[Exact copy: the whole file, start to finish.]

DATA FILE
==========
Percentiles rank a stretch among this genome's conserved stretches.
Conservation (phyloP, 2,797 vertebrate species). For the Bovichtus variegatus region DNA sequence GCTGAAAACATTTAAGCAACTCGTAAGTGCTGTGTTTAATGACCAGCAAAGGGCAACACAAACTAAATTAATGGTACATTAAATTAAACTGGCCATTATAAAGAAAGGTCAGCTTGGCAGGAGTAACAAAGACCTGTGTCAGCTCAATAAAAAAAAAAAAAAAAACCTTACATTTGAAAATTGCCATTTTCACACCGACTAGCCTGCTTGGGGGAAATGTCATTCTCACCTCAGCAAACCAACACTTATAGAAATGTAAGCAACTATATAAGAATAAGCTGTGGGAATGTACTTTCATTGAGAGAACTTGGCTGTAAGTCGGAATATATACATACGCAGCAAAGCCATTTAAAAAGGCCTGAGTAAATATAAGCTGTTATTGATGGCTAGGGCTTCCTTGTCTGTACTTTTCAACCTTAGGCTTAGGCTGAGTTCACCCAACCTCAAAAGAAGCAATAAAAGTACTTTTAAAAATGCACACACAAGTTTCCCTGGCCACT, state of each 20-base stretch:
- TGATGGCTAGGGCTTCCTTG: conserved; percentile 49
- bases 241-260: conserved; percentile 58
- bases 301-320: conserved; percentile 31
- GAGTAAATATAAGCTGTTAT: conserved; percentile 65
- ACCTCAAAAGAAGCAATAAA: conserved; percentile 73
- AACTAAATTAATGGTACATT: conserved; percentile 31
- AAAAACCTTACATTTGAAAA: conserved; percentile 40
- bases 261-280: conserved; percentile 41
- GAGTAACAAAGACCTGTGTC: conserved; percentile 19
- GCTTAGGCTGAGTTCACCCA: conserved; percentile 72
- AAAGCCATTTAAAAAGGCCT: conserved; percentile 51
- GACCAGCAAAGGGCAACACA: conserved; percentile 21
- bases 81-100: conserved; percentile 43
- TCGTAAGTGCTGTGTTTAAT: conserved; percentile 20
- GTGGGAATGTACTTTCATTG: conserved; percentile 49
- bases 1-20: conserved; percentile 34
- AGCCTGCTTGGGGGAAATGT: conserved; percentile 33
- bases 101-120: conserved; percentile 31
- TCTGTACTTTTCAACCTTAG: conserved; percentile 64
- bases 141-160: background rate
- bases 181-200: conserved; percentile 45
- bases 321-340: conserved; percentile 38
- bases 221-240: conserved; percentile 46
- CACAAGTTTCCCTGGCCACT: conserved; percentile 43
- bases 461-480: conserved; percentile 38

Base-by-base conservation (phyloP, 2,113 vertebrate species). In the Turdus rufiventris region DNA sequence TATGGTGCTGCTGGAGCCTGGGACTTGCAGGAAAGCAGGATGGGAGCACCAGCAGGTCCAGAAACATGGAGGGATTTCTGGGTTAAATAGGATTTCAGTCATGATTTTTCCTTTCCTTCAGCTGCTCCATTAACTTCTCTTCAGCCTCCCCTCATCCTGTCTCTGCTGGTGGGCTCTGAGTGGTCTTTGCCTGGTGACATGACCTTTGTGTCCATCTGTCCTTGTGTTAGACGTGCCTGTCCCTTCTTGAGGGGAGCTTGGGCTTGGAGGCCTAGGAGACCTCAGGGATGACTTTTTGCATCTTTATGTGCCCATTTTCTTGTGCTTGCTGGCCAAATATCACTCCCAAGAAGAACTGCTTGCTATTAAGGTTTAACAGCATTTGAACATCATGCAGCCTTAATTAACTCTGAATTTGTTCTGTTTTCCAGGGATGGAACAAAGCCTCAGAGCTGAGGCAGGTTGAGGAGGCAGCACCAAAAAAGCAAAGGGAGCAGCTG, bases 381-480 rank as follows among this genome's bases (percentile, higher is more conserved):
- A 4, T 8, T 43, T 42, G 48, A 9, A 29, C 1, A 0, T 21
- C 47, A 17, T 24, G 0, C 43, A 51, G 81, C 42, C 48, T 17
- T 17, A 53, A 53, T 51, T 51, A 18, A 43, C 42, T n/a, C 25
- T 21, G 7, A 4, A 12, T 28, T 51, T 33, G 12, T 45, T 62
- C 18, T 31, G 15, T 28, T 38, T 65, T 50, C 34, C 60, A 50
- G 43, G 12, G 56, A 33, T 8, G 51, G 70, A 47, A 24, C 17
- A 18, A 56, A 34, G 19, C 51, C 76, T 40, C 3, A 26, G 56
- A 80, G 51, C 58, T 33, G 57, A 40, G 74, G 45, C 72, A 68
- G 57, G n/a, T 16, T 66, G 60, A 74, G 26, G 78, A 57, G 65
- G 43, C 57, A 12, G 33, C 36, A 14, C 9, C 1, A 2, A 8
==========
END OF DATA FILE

Percentiles rank a stretch among this genome's conserved stretches.
Conservation (phyloP, 2,797 vertebrate species). For the Bovichtus variegatus region DNA sequence GCTGAAAACATTTAAGCAACTCGTAAGTGCTGTGTTTAATGACCAGCAAAGGGCAACACAAACTAAATTAATGGTACATTAAATTAAACTGGCCATTATAAAGAAAGGTCAGCTTGGCAGGAGTAACAAAGACCTGTGTCAGCTCAATAAAAAAAAAAAAAAAAACCTTACATTTGAAAATTGCCATTTTCACACCGACTAGCCTGCTTGGGGGAAATGTCATTCTCACCTCAGCAAACCAACACTTATAGAAATGTAAGCAACTATATAAGAATAAGCTGTGGGAATGTACTTTCATTGAGAGAACTTGGCTGTAAGTCGGAATATATACATACGCAGCAAAGCCATTTAAAAAGGCCTGAGTAAATATAAGCTGTTATTGATGGCTAGGGCTTCCTTGTCTGTACTTTTCAACCTTAGGCTTAGGCTGAGTTCACCCAACCTCAAAAGAAGCAATAAAAGTACTTTTAAAAATGCACACACAAGTTTCCCTGGCCACT, state of each 20-base stretch:
- TGATGGCTAGGGCTTCCTTG: conserved; percentile 49
- bases 241-260: conserved; percentile 58
- bases 301-320: conserved; percentile 31
- GAGTAAATATAAGCTGTTAT: conserved; percentile 65
- ACCTCAAAAGAAGCAATAAA: conserved; percentile 73
- AACTAAATTAATGGTACATT: conserved; percentile 31
- AAAAACCTTACATTTGAAAA: conserved; percentile 40
- bases 261-280: conserved; percentile 41
- GAGTAACAAAGACCTGTGTC: conserved; percentile 19
- GCTTAGGCTGAGTTCACCCA: conserved; percentile 72
- AAAGCCATTTAAAAAGGCCT: conserved; percentile 51
- GACCAGCAAAGGGCAACACA: conserved; percentile 21
- bases 81-100: conserved; percentile 43
- TCGTAAGTGCTGTGTTTAAT: conserved; percentile 20
- GTGGGAATGTACTTTCATTG: conserved; percentile 49
- bases 1-20: conserved; percentile 34
- AGCCTGCTTGGGGGAAATGT: conserved; percentile 33
- bases 101-120: conserved; percentile 31
- TCTGTACTTTTCAACCTTAG: conserved; percentile 64
- bases 141-160: background rate
- bases 181-200: conserved; percentile 45
- bases 321-340: conserved; percentile 38
- bases 221-240: conserved; percentile 46
- CACAAGTTTCCCTGGCCACT: conserved; percentile 43
- bases 461-480: conserved; percentile 38

Base-by-base conservation (phyloP, 2,113 vertebrate species). In the Turdus rufiventris region DNA sequence TATGGTGCTGCTGGAGCCTGGGACTTGCAGGAAAGCAGGATGGGAGCACCAGCAGGTCCAGAAACATGGAGGGATTTCTGGGTTAAATAGGATTTCAGTCATGATTTTTCCTTTCCTTCAGCTGCTCCATTAACTTCTCTTCAGCCTCCCCTCATCCTGTCTCTGCTGGTGGGCTCTGAGTGGTCTTTGCCTGGTGACATGACCTTTGTGTCCATCTGTCCTTGTGTTAGACGTGCCTGTCCCTTCTTGAGGGGAGCTTGGGCTTGGAGGCCTAGGAGACCTCAGGGATGACTTTTTGCATCTTTATGTGCCCATTTTCTTGTGCTTGCTGGCCAAATATCACTCCCAAGAAGAACTGCTTGCTATTAAGGTTTAACAGCATTTGAACATCATGCAGCCTTAATTAACTCTGAATTTGTTCTGTTTTCCAGGGATGGAACAAAGCCTCAGAGCTGAGGCAGGTTGAGGAGGCAGCACCAAAAAAGCAAAGGGAGCAGCTG, bases 381-480 rank as follows among this genome's bases (percentile, higher is more conserved):
- A 4, T 8, T 43, T 42, G 48, A 9, A 29, C 1, A 0, T 21
- C 47, A 17, T 24, G 0, C 43, A 51, G 81, C 42, C 48, T 17
- T 17, A 53, A 53, T 51, T 51, A 18, A 43, C 42, T n/a, C 25
- T 21, G 7, A 4, A 12, T 28, T 51, T 33, G 12, T 45, T 62
- C 18, T 31, G 15, T 28, T 38, T 65, T 50, C 34, C 60, A 50
- G 43, G 12, G 56, A 33, T 8, G 51, G 70, A 47, A 24, C 17
- A 18, A 56, A 34, G 19, C 51, C 76, T 40, C 3, A 26, G 56
- A 80, G 51, C 58, T 33, G 57, A 40, G 74, G 45, C 72, A 68
- G 57, G n/a, T 16, T 66, G 60, A 74, G 26, G 78, A 57, G 65
- G 43, C 57, A 12, G 33, C 36, A 14, C 9, C 1, A 2, A 8